With the election runoff three weeks away, on June 4, Denver's mayoral race is heating up...and not just because of the unseasonably warm sun that was beating down on back-to-back press conferences this morning. Jamie Giellis, who came in second to incumbent Michael Hancock in the May 7 vote, earning a spot in the runoff, had already announced that she would be on the steps of the Denver City & County Building with two former rivals, Lisa Calderón and Penfield Tate, at 10:30 a.m. this morning, when Hancock's team announced that he would be across the street in Civic Center Park at 9:30 to announce the support of three former mayors.
One, Bill Vidal, beat the heat by sending his support in letter form; Wellington Webb read that missive before introducing John Hickenlooper. (Ironically, if not for Hickenlooper, Hancock might not be mayor at all; Hickenlooper had appointed Vidal, Denver's popular director of the Denver Department of Public Works, to the deputy mayor position, which meant Vidal became mayor when Hickenlooper left to run for governor. There was a little kerfuffle when Vidal subsequently explored making his own run at City Hall; Hickenlooper said that he wouldn't have appointed him if he'd known, because he didn't want to give anyone a head start. In the end, Vidal did not run, and Hancock, who'd been elected to Denver City Council the same year Hickenlooper was first elected mayor, wound up in a runoff with Chris Romer in 2011.)
There was plenty of history at the mic this morning: Webb had first run for mayor in 1983, when Federico Peña was elected, beating incumbent Bill McNichols, then going for a fourth full term. Incumbents have wound up in runoffs before: Peña and Webb were both in runoffs, but ultimately won their second terms (and Webb went on to a third). And Hickenlooper came up from behind in a big field to be elected in 2003.
"The success Denver, our residents and our neighborhoods have experienced over the past eight years doesn't happen by accident," said Hickenlooper. "It doesn't happen without leadership, and it doesn't happen without intentional effort. We need a mayor who has the experience making sure Denver's prosperity is shared by everyone."
Webb, who promised to campaign for the incumbent across the city, pointed out that Hancock had grown up in Denver, and "understands the heart of Denver...he is not some kind of Johnny Come Lately."
Or Jamie Come Lately?
Giellis's tenure in Denver (she's lived here longer than Peña — who was not part of the Hancock rally — had when he ran for mayor) will certainly come under scrutiny during the runoff. So will her position on the urban camping ban, which Giellis has promised to lift and replace with other policies. And so will her work background: As Hancock, Webb and Hickenlooper all noted, part of the job is to supervise a team of 11,000 employees, while much of Giellis's work has been as an urban consultant, working with community groups but not supervising them.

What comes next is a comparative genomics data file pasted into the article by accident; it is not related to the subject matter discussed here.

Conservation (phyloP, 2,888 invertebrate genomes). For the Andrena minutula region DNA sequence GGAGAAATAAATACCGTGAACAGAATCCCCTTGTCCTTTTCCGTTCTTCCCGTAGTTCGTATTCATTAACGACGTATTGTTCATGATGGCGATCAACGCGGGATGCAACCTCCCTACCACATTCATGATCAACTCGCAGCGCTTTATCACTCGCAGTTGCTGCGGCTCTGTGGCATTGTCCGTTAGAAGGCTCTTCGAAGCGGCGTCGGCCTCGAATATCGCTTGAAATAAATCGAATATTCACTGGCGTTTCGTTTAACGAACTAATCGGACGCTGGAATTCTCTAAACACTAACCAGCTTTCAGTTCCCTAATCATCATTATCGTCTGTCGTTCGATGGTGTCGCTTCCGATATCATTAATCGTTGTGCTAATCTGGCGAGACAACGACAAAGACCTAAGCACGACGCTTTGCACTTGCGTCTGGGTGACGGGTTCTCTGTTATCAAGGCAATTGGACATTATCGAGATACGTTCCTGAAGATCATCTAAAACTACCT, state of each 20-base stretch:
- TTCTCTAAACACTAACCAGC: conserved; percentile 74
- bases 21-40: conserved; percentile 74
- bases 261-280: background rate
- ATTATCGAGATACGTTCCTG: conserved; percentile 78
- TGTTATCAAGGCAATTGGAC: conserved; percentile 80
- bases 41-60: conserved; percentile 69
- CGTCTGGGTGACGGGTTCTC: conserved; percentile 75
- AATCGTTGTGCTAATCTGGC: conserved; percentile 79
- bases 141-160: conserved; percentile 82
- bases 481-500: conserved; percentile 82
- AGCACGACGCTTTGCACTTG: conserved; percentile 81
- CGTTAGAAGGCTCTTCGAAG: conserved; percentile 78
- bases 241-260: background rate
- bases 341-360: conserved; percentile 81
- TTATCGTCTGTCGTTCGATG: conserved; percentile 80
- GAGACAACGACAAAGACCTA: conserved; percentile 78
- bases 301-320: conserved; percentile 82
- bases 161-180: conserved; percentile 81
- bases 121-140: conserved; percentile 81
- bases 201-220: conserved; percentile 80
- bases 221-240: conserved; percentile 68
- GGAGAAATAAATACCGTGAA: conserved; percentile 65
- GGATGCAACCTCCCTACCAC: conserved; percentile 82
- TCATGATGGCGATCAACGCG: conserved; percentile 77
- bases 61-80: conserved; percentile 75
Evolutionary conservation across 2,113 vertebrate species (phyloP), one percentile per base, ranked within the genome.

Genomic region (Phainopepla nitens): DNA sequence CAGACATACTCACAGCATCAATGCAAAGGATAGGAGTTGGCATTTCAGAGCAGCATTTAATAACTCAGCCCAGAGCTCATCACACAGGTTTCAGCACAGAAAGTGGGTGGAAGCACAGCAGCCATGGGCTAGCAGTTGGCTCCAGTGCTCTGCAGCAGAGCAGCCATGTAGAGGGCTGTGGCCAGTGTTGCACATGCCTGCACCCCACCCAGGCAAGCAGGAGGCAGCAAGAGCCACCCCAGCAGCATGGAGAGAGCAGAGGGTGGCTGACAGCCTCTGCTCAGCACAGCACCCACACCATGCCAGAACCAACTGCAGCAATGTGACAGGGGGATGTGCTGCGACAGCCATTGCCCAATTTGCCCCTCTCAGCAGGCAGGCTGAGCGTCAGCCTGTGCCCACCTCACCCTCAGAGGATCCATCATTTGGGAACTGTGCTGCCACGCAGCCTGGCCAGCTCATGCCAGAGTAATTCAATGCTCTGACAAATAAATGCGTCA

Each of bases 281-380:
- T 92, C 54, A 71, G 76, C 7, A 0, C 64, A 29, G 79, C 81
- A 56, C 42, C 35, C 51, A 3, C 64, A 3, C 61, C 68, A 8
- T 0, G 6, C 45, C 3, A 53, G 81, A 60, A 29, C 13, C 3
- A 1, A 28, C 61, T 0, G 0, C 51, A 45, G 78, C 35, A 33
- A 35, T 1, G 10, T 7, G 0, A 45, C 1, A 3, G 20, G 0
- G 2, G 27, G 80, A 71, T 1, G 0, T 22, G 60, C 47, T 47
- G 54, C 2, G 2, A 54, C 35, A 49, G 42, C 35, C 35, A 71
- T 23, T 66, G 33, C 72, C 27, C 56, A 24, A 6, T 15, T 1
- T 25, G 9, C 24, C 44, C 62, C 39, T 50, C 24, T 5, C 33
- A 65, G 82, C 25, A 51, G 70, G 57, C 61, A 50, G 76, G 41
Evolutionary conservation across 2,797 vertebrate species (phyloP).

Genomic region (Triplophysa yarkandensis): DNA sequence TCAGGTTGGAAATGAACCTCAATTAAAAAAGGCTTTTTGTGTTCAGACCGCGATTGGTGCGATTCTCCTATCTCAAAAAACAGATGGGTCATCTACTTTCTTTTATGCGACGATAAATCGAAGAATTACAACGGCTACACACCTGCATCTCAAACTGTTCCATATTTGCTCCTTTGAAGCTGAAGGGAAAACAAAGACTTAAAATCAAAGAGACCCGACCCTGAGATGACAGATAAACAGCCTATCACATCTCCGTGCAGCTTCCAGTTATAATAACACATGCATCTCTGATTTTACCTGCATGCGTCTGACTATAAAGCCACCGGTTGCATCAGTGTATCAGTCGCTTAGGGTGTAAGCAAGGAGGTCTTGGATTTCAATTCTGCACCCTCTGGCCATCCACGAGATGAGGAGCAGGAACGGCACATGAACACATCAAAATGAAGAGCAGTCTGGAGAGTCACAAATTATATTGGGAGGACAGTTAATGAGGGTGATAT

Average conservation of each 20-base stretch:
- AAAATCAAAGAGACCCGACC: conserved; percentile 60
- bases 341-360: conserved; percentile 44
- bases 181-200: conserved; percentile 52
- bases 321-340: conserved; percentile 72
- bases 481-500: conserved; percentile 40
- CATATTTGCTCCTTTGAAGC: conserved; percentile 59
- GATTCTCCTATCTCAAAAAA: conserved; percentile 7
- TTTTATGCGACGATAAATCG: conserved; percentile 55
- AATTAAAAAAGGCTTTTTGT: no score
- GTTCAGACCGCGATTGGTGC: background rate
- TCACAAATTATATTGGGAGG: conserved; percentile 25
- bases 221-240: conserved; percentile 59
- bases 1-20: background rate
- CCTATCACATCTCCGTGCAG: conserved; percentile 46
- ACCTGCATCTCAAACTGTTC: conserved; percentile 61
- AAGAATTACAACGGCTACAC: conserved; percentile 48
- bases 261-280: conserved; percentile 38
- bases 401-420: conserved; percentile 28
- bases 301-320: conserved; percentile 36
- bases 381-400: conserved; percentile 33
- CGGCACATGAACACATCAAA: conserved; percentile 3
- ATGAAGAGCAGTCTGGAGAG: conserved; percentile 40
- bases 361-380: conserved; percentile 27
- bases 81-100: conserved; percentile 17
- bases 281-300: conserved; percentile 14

"We're going to stay focused on the facts of the record," Hancock said. "If you have a record."
Half an hour after the Hancock speeches ended, the Giellis #UniteDenver rally began on the steps of City Hall. While Hancock took under 39 percent of the vote in the first round, Calderón, Tate and Giellis collectively won 58 percent...which means keeping most of those supporters united will be key on June 4.
Lisa Calderón, who came in third on May 7, cited Abraham Lincoln's "team of rivals" in explaining why she'd come out in support of her former competitor. (Apparently I'm not the only one who's read Doris Kearns Goodwin's book, which I'd mentioned during the post-election discussion on Colorado Inside Out May 7.) Calderón, a many-degreed college professor, cited Giellis's commitment "to building a diverse cabinet," dealing with the homeless crisis by pulling the issue out of city silos, fixing a broken public safety system, working on climate change, hiring a labor liaison, and making this a city for "everybody...not just people with homes."
For his part, Tate, who's served in the state legislature (and also been a regular on Colorado Inside Out), said that the decision to back Giellis had been "easy." Between 32 forums, meetings and debates, he'd talked "about stuff" with Giellis, and discovered she was not "poop," but "the real deal," someone who could push to make government accessible, ethical and transparent. It was time, he said, "for different folk to drive the engine."
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"This city needs to focus on people first," Giellis said, thanking Calderón, Tate and all their supporters for coming out. But she also realizes that she's the person who'll be the focus of the most attention, as others "paint me as someone I am not." So she talked about her sixteen years of urban planning work, but also pointed to the considerable experience of Calderón and Tate, who together have more experience than Hancock and will continue to be intrinsic not just to the campaign, but contributing ideas for a Giellis administration.
Echoing Peña's "Imagine a great city" slogan, she concluded with this: "Imagine the greatness of Denver when the people are a priority."
Yes, this campaign is going to get hot — so hot that Giellis had to move into the shade for questions, so hot that my phone fried while I was at the rallies, so hot that the only shade from this campaign may be under the yard signs popping up again all over town.
And the runoff is still three weeks away.